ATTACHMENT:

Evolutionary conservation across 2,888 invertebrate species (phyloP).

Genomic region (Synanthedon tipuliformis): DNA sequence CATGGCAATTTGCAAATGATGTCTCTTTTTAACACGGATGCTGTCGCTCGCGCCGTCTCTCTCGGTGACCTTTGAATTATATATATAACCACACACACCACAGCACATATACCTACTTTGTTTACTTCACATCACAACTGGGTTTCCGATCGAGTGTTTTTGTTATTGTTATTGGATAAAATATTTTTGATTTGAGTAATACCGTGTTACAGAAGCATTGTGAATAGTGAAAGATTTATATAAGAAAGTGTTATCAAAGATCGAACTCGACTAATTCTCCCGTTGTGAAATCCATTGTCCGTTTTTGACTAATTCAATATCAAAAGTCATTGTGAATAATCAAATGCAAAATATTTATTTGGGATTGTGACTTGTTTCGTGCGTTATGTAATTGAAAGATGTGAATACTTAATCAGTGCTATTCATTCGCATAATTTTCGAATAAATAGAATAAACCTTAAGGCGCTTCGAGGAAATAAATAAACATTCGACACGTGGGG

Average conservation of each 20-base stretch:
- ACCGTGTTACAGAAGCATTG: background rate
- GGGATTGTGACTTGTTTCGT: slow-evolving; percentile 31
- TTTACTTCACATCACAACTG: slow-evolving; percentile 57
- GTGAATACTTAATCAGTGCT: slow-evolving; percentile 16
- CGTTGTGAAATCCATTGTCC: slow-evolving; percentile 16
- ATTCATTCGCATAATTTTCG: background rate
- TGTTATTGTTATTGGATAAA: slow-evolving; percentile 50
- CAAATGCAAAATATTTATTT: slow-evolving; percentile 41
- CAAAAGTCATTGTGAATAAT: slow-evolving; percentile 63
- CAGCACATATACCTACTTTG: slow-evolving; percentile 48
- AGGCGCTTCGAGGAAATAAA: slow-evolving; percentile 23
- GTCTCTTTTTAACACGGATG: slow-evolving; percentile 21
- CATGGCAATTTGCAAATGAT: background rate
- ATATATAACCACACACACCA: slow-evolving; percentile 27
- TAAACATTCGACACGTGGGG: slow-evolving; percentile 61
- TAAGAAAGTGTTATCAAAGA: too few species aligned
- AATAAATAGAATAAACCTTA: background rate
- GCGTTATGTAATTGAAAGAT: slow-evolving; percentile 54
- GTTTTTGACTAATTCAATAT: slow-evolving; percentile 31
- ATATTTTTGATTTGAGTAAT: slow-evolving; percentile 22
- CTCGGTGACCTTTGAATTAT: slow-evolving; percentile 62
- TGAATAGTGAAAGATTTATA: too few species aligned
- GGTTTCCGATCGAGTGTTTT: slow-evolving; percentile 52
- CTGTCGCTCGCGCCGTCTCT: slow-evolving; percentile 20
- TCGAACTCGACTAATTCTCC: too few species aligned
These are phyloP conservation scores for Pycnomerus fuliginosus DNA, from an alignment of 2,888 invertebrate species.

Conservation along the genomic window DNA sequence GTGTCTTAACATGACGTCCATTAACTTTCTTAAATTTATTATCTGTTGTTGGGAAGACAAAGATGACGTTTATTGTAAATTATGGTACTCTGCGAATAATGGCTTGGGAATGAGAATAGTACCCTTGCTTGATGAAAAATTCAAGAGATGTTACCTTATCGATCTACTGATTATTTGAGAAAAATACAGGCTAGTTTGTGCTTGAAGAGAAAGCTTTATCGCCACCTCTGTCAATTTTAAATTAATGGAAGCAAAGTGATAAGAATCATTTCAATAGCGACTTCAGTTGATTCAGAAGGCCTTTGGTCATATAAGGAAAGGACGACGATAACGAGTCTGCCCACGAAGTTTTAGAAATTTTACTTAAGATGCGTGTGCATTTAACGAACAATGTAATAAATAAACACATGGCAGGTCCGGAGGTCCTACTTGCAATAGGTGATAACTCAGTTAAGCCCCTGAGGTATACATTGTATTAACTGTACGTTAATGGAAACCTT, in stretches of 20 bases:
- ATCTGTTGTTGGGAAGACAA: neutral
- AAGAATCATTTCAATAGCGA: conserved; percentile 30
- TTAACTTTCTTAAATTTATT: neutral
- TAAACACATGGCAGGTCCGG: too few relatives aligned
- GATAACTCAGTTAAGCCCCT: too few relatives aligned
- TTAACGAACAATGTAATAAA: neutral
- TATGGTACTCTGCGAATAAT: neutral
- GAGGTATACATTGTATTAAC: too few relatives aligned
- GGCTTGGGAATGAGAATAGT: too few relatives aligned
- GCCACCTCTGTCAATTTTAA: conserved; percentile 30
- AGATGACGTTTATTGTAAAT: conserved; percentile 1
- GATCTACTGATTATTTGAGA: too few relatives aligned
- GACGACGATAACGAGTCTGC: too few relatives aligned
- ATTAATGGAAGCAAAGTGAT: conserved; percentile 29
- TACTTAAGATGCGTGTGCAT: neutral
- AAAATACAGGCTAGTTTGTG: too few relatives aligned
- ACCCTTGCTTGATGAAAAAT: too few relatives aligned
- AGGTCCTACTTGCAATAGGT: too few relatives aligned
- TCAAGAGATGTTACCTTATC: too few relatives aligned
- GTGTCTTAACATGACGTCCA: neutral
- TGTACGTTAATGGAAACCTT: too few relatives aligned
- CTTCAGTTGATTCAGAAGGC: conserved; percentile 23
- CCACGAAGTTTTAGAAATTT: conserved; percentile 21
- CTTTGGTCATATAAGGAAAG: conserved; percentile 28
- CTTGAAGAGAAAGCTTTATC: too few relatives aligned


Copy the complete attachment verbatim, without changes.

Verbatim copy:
Evolutionary conservation across 2,888 invertebrate species (phyloP).

Genomic region (Synanthedon tipuliformis): DNA sequence CATGGCAATTTGCAAATGATGTCTCTTTTTAACACGGATGCTGTCGCTCGCGCCGTCTCTCTCGGTGACCTTTGAATTATATATATAACCACACACACCACAGCACATATACCTACTTTGTTTACTTCACATCACAACTGGGTTTCCGATCGAGTGTTTTTGTTATTGTTATTGGATAAAATATTTTTGATTTGAGTAATACCGTGTTACAGAAGCATTGTGAATAGTGAAAGATTTATATAAGAAAGTGTTATCAAAGATCGAACTCGACTAATTCTCCCGTTGTGAAATCCATTGTCCGTTTTTGACTAATTCAATATCAAAAGTCATTGTGAATAATCAAATGCAAAATATTTATTTGGGATTGTGACTTGTTTCGTGCGTTATGTAATTGAAAGATGTGAATACTTAATCAGTGCTATTCATTCGCATAATTTTCGAATAAATAGAATAAACCTTAAGGCGCTTCGAGGAAATAAATAAACATTCGACACGTGGGG

Average conservation of each 20-base stretch:
- ACCGTGTTACAGAAGCATTG: background rate
- GGGATTGTGACTTGTTTCGT: slow-evolving; percentile 31
- TTTACTTCACATCACAACTG: slow-evolving; percentile 57
- GTGAATACTTAATCAGTGCT: slow-evolving; percentile 16
- CGTTGTGAAATCCATTGTCC: slow-evolving; percentile 16
- ATTCATTCGCATAATTTTCG: background rate
- TGTTATTGTTATTGGATAAA: slow-evolving; percentile 50
- CAAATGCAAAATATTTATTT: slow-evolving; percentile 41
- CAAAAGTCATTGTGAATAAT: slow-evolving; percentile 63
- CAGCACATATACCTACTTTG: slow-evolving; percentile 48
- AGGCGCTTCGAGGAAATAAA: slow-evolving; percentile 23
- GTCTCTTTTTAACACGGATG: slow-evolving; percentile 21
- CATGGCAATTTGCAAATGAT: background rate
- ATATATAACCACACACACCA: slow-evolving; percentile 27
- TAAACATTCGACACGTGGGG: slow-evolving; percentile 61
- TAAGAAAGTGTTATCAAAGA: too few species aligned
- AATAAATAGAATAAACCTTA: background rate
- GCGTTATGTAATTGAAAGAT: slow-evolving; percentile 54
- GTTTTTGACTAATTCAATAT: slow-evolving; percentile 31
- ATATTTTTGATTTGAGTAAT: slow-evolving; percentile 22
- CTCGGTGACCTTTGAATTAT: slow-evolving; percentile 62
- TGAATAGTGAAAGATTTATA: too few species aligned
- GGTTTCCGATCGAGTGTTTT: slow-evolving; percentile 52
- CTGTCGCTCGCGCCGTCTCT: slow-evolving; percentile 20
- TCGAACTCGACTAATTCTCC: too few species aligned
These are phyloP conservation scores for Pycnomerus fuliginosus DNA, from an alignment of 2,888 invertebrate species.

Conservation along the genomic window DNA sequence GTGTCTTAACATGACGTCCATTAACTTTCTTAAATTTATTATCTGTTGTTGGGAAGACAAAGATGACGTTTATTGTAAATTATGGTACTCTGCGAATAATGGCTTGGGAATGAGAATAGTACCCTTGCTTGATGAAAAATTCAAGAGATGTTACCTTATCGATCTACTGATTATTTGAGAAAAATACAGGCTAGTTTGTGCTTGAAGAGAAAGCTTTATCGCCACCTCTGTCAATTTTAAATTAATGGAAGCAAAGTGATAAGAATCATTTCAATAGCGACTTCAGTTGATTCAGAAGGCCTTTGGTCATATAAGGAAAGGACGACGATAACGAGTCTGCCCACGAAGTTTTAGAAATTTTACTTAAGATGCGTGTGCATTTAACGAACAATGTAATAAATAAACACATGGCAGGTCCGGAGGTCCTACTTGCAATAGGTGATAACTCAGTTAAGCCCCTGAGGTATACATTGTATTAACTGTACGTTAATGGAAACCTT, in stretches of 20 bases:
- ATCTGTTGTTGGGAAGACAA: neutral
- AAGAATCATTTCAATAGCGA: conserved; percentile 30
- TTAACTTTCTTAAATTTATT: neutral
- TAAACACATGGCAGGTCCGG: too few relatives aligned
- GATAACTCAGTTAAGCCCCT: too few relatives aligned
- TTAACGAACAATGTAATAAA: neutral
- TATGGTACTCTGCGAATAAT: neutral
- GAGGTATACATTGTATTAAC: too few relatives aligned
- GGCTTGGGAATGAGAATAGT: too few relatives aligned
- GCCACCTCTGTCAATTTTAA: conserved; percentile 30
- AGATGACGTTTATTGTAAAT: conserved; percentile 1
- GATCTACTGATTATTTGAGA: too few relatives aligned
- GACGACGATAACGAGTCTGC: too few relatives aligned
- ATTAATGGAAGCAAAGTGAT: conserved; percentile 29
- TACTTAAGATGCGTGTGCAT: neutral
- AAAATACAGGCTAGTTTGTG: too few relatives aligned
- ACCCTTGCTTGATGAAAAAT: too few relatives aligned
- AGGTCCTACTTGCAATAGGT: too few relatives aligned
- TCAAGAGATGTTACCTTATC: too few relatives aligned
- GTGTCTTAACATGACGTCCA: neutral
- TGTACGTTAATGGAAACCTT: too few relatives aligned
- CTTCAGTTGATTCAGAAGGC: conserved; percentile 23
- CCACGAAGTTTTAGAAATTT: conserved; percentile 21
- CTTTGGTCATATAAGGAAAG: conserved; percentile 28
- CTTGAAGAGAAAGCTTTATC: too few relatives aligned